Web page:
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Journey To Slow: Living Simply & Intentionally

January 18, 2022 4 min read

Journey To Slow

In December 2020, slow living found me - - on the floor after collapsing and falling fast down a flight of stairs. Fortunately, I survived the fall with just a few bruises and slight back pain, but as I lay on the cold basement floor, an eerie feeling came over me that was all too familiar, and I couldn't shake this single thought, "How did I end up here, again?"

Five years before this incident, I'd spent back-to-back nights in the ER for shortness of breath and hyperventilation that felt like I would suffocate until the nurse told me, "Dear, you're not dying, you're having an anxiety attack." That was a pivotal moment in my journey. Finally, after years of rebuilding my life with purpose and intention, leaving the corporate playground, setting boundaries, focusing on my well-being, finding time for self-care, and doing the work, I was in control of my life.

So how did I get caught up in another whirlwind of burnout?!

 In a moment of awakening, laid flat on the concrete floor, weighted and exhausted and deflated - - I burst into tears and knew I had given it my all. I was empty. I placed a scarf over my feet and slept there all night.

To surrender, you choose to meet life as it is, right now.

So I decided to take a weekend to rest, reset, and fix my life on Monday. As the saying goes, we plan - God laughs.

The weekend turned into days and weeks.

I slept, mostly. I was exhausted.

The laundry piled up in the corner, and I didn't feel bad about it. Family dinners were made uncomplicated and with simple ingredients. I prioritized my work in order of no more than three tasks a day because I was overwhelmed with the thought of multi-tasking.

The first several weeks felt more like I was slowly giving up rather than awakening to the process of surrender.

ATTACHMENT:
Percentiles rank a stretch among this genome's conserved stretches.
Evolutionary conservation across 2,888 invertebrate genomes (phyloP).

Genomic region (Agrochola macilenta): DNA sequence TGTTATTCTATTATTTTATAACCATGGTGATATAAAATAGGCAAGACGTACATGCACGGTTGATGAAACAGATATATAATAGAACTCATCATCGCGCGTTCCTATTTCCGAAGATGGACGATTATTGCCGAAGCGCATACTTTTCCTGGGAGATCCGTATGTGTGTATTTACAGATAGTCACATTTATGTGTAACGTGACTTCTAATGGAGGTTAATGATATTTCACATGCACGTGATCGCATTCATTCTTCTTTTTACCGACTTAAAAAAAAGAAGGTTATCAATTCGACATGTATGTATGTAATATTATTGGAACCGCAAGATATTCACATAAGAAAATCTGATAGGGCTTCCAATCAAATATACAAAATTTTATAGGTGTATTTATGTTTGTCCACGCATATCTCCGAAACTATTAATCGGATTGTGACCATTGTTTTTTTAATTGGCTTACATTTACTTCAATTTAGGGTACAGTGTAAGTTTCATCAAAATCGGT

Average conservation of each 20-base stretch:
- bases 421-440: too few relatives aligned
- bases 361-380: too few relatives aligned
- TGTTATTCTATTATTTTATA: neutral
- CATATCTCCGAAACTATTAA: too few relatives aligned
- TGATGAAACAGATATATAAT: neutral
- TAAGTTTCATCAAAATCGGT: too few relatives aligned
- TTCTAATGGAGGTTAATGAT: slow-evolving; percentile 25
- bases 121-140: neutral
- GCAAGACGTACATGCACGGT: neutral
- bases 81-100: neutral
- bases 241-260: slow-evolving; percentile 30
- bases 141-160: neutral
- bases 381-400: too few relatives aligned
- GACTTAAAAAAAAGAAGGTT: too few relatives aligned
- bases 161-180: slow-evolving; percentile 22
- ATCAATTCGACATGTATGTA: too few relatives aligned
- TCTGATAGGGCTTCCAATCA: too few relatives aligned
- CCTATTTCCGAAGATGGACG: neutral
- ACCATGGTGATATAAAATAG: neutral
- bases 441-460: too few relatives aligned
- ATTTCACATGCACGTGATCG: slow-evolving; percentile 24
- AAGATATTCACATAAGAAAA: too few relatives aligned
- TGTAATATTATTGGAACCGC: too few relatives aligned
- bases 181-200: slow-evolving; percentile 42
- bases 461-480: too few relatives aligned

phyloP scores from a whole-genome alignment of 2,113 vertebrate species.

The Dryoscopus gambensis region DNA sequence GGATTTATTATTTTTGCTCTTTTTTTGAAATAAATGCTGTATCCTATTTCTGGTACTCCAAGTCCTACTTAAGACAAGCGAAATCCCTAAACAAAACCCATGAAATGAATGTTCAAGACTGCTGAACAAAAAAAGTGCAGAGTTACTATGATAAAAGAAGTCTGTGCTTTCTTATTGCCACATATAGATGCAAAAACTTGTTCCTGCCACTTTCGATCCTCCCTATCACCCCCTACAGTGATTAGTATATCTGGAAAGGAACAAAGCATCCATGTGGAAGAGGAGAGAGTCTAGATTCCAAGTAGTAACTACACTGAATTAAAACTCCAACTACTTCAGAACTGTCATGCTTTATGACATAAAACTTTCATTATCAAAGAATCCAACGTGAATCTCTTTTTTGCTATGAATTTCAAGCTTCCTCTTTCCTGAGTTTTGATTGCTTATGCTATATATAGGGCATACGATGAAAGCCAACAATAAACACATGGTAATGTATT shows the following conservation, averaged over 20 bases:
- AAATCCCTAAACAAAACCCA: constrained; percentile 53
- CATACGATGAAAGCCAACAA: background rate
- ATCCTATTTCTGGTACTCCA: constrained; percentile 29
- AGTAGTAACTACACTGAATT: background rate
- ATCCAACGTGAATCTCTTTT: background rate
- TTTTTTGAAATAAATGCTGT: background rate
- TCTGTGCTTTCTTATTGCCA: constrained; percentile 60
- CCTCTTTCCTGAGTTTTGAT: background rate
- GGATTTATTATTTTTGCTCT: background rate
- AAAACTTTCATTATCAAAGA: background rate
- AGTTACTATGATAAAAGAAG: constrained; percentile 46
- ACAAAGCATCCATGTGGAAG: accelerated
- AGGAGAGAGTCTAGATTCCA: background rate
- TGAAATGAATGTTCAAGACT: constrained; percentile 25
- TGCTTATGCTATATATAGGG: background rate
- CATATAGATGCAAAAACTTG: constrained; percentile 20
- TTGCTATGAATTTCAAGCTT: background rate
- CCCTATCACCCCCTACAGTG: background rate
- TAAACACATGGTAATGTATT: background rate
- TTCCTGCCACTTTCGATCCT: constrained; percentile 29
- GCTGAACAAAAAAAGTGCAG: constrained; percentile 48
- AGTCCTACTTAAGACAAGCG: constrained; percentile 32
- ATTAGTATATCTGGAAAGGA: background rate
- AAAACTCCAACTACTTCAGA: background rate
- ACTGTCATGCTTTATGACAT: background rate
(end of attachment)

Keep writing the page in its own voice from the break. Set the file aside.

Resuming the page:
So there were moments, seasons, and over a year of my life that I spent cultivating, nurturing, and practicing the fundamentals of slow living: significantly tiny victories done ASAP - as slowly as possible.

But the more willing and open I was to let go of control, breakthrough by breakthrough, I felt less hopeless and defeated.

Instead, there was space for healing and balance. I felt peace and a sense of relief.

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I will fall again on my journey; that is a simple truth. After all, life comes at you fast.

I believe that our willingness to surrender and let go gives us the strength and guidance we need to slow our life, making space for more conscious living in fast-moving moments.

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So what exactly is slow living? Simply put, it's a mindset, a way of life.

The journey to slow is for a more meaningful life built from intentionality, self intimacy, and connection to the Creator. It's about creating moments to slow down, disconnect from the busyness, and be more present.

If you feel like your life is moving too fast, here's how to slow it down:

 

Do nothing. Listen to your body - - mind and soul. Get into the idea that you can say no; I've had enough. Allow yourself to exist between uncomfortable and discovery — your refinement and evolution growth space. Doing nothing is still doing something.

Don't beat yourself up; this is not the end. You are not a failure. You are human. The first few weeks were brutal for me, and I was so hard on myself. "Come on, girl, get to it and keep up! You're being lazy," are some of the things I told myself.

Remember that every ending is an opportunity for a new beginning. You've done what you could, and now it's time to let go of the chase and be inflow. Likewise, a slow approach to everyday displays tremendous power in letting go of what we can't control - life. Slow living is an act of faith that I have everything I need, and that is enough.

Simplify, edit your life.

Easier said than done; believe me, I know. But, listen, don't rush to go and throw your things out or give them away just yet (unless you feel inspired, a gift to the less fortunate is a blessing). Instead, start slow and small by downshifting to see things more clearly from a more simplistic perspective. I don't hold on too much anymore, literally and figuratively. Simplifying every area of your life is about asking yourself, "what do I need to live in the now?" and then making edits to only stay connected to what matters most.

Be in the moment.

Embrace the JOMO.An essential step in building slow is to take it one mindful habit at a time. The path to presence is mindfulness. Letting go of the FOMO and the hustle-bustle will raise your energetic vibration. The basis of the hustle culture is that there's always more to chase. It's exciting and pleasurable but never fulfilling.

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When you're busy doing all the things, there is a trade-off, and most times, it's you.

I've found that the antidote is to embrace JOMO, living in the moment without worrying about what everyone else is doing and knowing that what is for you won't miss you.

xx, Mahasin

 


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